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Faraday Future's electric car peeks out of the shadows

Faraday Future let slip another teaser for the electric car it plans to unveil at CES 2017, offering glimpses of the styling of the Chinese-backed startup’s first production model.

A pair of shadowy images highlight the front and rear ends of the vehicle. One photo posted to Twitter shows slim headlights connected by a horizontal light bar, just like on a 1980s Mercury Sable. A textured area below the headlights gives the impression of a grille, although, being electric, the car won’t have one.

A second photo, depicting the rear end, will likely drive plenty of speculation. The tiny appendage sticking out from the side of the car is too small to be a mirror, so it might be a camera that feeds a display inside the car. Several automakers, including Tesla, have tried to eliminate external mirrors because they create aerodynamic drag, but U.S. regulators have refused to allow it so far. Consequently, this may be a detail that does not make it to production.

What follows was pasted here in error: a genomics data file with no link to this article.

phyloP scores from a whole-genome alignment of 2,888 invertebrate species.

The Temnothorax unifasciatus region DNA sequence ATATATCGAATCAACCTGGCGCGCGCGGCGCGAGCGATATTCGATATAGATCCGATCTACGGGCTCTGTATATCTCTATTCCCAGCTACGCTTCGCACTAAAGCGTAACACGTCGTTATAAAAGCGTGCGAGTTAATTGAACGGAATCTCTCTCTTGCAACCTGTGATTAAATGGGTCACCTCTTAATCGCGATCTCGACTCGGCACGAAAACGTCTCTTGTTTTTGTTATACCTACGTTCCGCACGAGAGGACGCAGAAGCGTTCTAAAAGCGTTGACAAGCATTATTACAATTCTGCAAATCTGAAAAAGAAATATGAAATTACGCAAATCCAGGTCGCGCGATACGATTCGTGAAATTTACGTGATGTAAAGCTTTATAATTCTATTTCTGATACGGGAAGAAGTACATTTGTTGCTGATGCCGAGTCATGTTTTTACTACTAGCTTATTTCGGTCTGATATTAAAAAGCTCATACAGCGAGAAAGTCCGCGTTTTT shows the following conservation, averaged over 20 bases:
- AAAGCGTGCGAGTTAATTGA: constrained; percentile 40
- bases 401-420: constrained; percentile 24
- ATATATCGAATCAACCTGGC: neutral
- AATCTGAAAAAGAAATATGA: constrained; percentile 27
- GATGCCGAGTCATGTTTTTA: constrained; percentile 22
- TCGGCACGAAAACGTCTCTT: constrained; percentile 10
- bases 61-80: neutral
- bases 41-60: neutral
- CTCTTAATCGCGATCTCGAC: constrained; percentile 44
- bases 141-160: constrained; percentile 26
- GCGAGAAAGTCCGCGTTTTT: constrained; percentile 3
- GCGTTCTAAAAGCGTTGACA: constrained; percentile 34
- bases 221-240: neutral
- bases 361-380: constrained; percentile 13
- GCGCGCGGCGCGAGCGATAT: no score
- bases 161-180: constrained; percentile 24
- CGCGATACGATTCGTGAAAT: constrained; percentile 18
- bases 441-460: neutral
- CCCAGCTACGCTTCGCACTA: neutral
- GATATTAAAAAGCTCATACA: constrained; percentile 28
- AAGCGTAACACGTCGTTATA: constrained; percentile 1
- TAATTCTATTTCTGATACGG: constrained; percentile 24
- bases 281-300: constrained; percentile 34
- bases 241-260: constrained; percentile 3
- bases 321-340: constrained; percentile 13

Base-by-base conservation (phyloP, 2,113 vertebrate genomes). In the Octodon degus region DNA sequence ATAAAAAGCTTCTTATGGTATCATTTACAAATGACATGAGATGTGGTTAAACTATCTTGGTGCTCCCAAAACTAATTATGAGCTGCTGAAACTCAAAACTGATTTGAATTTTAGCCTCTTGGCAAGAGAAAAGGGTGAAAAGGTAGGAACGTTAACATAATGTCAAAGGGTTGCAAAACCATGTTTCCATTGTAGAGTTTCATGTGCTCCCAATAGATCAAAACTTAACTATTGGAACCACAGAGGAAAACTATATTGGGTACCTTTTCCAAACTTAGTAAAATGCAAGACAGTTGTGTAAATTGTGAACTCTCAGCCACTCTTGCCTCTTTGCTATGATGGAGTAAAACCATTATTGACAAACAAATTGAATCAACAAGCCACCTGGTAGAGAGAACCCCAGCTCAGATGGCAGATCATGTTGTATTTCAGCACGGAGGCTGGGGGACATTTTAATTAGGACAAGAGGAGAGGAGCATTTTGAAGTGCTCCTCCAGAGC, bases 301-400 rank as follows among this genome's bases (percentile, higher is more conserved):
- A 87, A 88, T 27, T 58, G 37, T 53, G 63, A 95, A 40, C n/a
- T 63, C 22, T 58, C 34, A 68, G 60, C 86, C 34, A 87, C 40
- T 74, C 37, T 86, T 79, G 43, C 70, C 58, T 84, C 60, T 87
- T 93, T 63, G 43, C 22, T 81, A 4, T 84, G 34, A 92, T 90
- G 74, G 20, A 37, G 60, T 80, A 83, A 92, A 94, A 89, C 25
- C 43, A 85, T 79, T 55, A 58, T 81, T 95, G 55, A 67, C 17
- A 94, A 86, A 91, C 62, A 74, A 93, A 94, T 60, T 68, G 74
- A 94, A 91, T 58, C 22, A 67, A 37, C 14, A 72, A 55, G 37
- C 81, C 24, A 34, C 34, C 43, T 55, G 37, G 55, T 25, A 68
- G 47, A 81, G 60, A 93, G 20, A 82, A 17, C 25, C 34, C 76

It’s also unclear what the red and silver blob in the upper-right-hand corner of the roof is. One possibility is that it’s a sensor related to autonomous driving. Faraday has hinted that it wants to pursue self-driving cars, and those cars usually have some protruding bits, usually lidar units that help cars “see” the environment. This would be the most streamlined and unobtrusive lidar unit yet, though.

Faraday has revealed little else about its production car, which it plans to start building sometime around 2018. Previous teasers indicate that it will be some form of crossover, as they’ve shown a vehicle with a rear hatch and a tall body. The car will use lithium-ion battery cells from LG Chem, and the Variable Product Architecture (VPA) platform previewed by Faraday’s FFZero1 supercar concept from CES 2016.

The company still needs a place to build this car, though. Work on its factory site in North Las Vegas, Nevada, is at a standstill as Faraday negotiates with lead contractor AECOM. The contractor previously warned Faraday that it was late on payments for an escrow account covering associated costs. So far, Faraday has relied on Chinese billionaire Jia Yueting and his LeEco tech company, but LeEco is now experiencing its own financial issues, Jia said in a letter to employees last month.